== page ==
Do you feel tortured by your own talent? Do you happen to be in love with a medium of art that appeals to only a few? Do you hate to compromise and feel like if you’re not doing exactly what you want to be doing at any given minute that you are wasting your life? Do you think that a lot of popular artists are “sell-outs?” Are you and your stomach always grumbling? Then, hello, Starving Artist.
Poor, poor you. Always broke and misunderstood. A purist who stands for something that no one else cares about. The sole torchbearer of a fiery light the burns for no one to see because you’re outside and it’s daytime and the sun is blaring. But it’s noble what you do, right?
Nah, not really. Maybe it was in the Romanticism era of the 18th and early-19th centuries when Starving Artists had zero options and were immortalized in literature, opera, and paintings as the tragic heroes of the art world. Those brilliant bohemians who couldn’t afford food or medicine and who will surely go mad while selling nothing upheld the values of what it truly means to be a great artist!
Modern artists just don’t have it as bad as these poverty-stricken historical icons, though. The barriers to entry into the art world can be harsh, but there are too many ways around them these days to take the Starving Artist archetype seriously. The modern Starving Artist is, more often than not, a person who just won’t get a job.
Starving Artist Superpowers
- Prententious and has better taste than anyone else
- Principled to the point of being rigid and judgemental
- Too proud to do menial work
A Happy Starving Artist
Though it would seem that getting a gig would make the Starving Artist happy, it actually makes the Starving Artist miserable. He or she will quickly find many things unbearably wrong with the work, the client, the whole situation. Because this type is not happy working and not happy not working, there is no such thing as a happy Starving Artist.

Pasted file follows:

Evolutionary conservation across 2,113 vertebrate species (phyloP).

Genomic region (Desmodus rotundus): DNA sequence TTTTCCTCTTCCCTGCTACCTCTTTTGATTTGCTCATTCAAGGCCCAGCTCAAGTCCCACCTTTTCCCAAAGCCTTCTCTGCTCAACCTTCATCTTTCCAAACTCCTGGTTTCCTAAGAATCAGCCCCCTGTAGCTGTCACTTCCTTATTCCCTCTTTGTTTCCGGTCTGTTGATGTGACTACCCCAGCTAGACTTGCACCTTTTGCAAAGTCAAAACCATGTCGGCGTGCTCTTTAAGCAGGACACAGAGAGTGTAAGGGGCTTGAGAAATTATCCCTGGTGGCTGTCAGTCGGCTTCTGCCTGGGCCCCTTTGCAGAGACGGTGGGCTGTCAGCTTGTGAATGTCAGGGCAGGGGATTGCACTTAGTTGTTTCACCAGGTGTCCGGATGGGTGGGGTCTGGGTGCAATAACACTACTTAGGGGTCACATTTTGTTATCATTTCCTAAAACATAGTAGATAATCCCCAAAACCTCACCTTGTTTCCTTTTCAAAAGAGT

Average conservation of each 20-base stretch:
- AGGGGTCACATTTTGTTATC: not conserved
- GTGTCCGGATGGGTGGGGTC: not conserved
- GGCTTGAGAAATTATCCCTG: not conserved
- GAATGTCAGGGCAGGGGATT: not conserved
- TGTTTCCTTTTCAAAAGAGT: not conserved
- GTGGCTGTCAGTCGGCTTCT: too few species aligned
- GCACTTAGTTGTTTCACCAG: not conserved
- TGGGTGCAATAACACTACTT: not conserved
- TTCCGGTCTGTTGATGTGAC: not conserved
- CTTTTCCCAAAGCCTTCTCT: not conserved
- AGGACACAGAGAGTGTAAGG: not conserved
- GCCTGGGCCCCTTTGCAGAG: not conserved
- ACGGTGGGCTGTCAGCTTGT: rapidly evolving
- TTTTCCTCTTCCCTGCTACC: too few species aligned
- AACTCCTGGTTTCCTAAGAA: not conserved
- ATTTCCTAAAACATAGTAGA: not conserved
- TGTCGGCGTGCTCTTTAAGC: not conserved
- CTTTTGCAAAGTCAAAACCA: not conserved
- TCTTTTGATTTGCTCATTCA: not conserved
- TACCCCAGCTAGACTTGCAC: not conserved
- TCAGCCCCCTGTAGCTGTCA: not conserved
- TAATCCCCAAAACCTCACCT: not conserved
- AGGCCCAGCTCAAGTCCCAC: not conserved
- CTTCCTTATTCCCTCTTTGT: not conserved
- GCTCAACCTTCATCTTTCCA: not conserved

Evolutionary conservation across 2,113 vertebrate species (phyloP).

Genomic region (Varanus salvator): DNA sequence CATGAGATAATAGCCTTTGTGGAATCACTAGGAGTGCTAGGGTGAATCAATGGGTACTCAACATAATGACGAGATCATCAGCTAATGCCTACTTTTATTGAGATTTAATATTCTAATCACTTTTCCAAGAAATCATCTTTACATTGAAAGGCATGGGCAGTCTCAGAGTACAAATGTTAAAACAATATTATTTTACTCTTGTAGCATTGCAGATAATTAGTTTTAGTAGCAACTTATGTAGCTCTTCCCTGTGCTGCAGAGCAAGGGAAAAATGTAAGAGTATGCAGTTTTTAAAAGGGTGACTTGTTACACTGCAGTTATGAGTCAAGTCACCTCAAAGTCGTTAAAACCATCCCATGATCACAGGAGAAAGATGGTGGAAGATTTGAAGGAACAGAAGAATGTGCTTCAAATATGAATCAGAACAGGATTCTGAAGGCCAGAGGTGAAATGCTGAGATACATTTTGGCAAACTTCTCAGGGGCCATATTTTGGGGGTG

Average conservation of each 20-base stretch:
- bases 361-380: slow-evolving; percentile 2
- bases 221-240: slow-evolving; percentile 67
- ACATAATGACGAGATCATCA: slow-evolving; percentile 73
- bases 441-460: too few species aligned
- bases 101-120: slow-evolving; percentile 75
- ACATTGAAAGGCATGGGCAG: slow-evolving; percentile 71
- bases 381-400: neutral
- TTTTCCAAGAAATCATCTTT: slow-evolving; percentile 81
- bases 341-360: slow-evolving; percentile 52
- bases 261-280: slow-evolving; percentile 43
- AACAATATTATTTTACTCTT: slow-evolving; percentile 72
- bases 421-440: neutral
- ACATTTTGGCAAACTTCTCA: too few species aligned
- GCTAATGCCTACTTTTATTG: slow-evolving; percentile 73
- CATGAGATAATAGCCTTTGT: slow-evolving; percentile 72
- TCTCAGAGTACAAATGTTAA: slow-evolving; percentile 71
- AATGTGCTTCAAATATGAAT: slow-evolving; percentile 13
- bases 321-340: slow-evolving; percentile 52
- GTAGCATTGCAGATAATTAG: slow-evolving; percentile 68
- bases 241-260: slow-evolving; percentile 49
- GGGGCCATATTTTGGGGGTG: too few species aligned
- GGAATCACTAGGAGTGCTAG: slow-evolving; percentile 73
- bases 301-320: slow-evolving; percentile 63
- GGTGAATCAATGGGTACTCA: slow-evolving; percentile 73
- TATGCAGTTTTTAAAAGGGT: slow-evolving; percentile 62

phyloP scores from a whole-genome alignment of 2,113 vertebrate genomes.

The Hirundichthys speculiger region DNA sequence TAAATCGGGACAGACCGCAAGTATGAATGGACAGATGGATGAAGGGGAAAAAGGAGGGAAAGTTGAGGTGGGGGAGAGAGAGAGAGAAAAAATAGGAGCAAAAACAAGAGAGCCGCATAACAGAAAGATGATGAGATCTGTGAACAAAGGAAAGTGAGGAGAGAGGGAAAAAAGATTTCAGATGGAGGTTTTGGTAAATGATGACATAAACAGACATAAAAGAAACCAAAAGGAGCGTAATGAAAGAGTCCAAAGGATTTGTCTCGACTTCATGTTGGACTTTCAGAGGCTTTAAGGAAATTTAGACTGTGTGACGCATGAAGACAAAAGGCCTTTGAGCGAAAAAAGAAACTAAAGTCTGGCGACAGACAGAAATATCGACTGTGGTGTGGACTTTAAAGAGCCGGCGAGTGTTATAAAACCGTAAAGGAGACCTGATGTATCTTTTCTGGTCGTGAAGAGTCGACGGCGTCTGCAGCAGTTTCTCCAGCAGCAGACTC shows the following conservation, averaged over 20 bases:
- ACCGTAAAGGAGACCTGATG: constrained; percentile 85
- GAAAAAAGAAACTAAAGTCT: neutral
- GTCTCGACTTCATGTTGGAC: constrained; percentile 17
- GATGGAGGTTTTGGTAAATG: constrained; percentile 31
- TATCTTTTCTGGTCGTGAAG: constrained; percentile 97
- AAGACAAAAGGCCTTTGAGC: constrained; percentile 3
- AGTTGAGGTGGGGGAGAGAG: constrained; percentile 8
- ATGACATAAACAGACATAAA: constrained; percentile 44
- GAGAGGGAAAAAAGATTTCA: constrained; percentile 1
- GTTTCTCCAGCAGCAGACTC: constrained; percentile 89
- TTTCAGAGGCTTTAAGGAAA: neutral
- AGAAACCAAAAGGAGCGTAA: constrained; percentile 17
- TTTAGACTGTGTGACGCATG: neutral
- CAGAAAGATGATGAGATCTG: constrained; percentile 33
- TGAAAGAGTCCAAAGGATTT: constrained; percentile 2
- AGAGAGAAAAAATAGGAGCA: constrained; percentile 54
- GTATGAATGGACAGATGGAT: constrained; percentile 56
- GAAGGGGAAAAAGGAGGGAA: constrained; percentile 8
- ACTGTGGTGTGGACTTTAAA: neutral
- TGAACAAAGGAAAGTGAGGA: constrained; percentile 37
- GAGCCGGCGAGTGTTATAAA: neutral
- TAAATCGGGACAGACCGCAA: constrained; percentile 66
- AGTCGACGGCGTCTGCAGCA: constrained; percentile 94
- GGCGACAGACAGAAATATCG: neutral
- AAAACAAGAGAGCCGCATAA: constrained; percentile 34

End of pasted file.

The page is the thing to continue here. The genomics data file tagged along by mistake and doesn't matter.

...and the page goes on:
Famous Starving Artists
The four starving artists featured in La bohème by Puccini and Leoncavallo (later adapted to the musical Rent); the poet depicted in the painting “The Poor Poet” by Carl Spitweg; Vincent van Gogh; Taylor Mead
Starving Artists Entourage
The Starving Artist needs a benefactor and will look for one in these types and more: Prince, Princess, Angel, Lover, Class Leader, and Diva.
Starving Artist in Love
Love with an independently wealthy person (or at least someone with enough means to support the Starving Artist) is the best scenario for this type. The Starving Artist is usually attractive, charming, and wounded. He or she will appeal to the nurturing side of potential sweeties. People who like to help others and crave a bit of drama, beauty, and excitement in their lives are the ones most attracted to the Starving Artist. Even though the Starving Artist is essentially using his or her partner as a means of support, the partner is getting something out of it too, which the Starving Artist won’t be slow to point out.
Starving Artist Challenge
The internet and social media are making it harder and harder for the Starving Artist to pull off the act. Artists of all kinds no longer have to wait to be chosen by publishers, record companies, casting directors, agents, etc. They can post what they do online and make something happen for themselves. Therefore, there are fewer excuses and a lot less sympathy available for the broke bohemians.
How to Play It
The old spiritual song that goes, “God bless the child that’s got his own….” definitely applies to the Starving Artist. Any measure of independence that can be mustered is a step in the right direction. But mostly, the Starving Artist needs to get a job. And if that job is not what the Starving Artist wants to be doing, so what! That’s life. The Starving Artist needs to suck it up (then possibly turn the experience into art).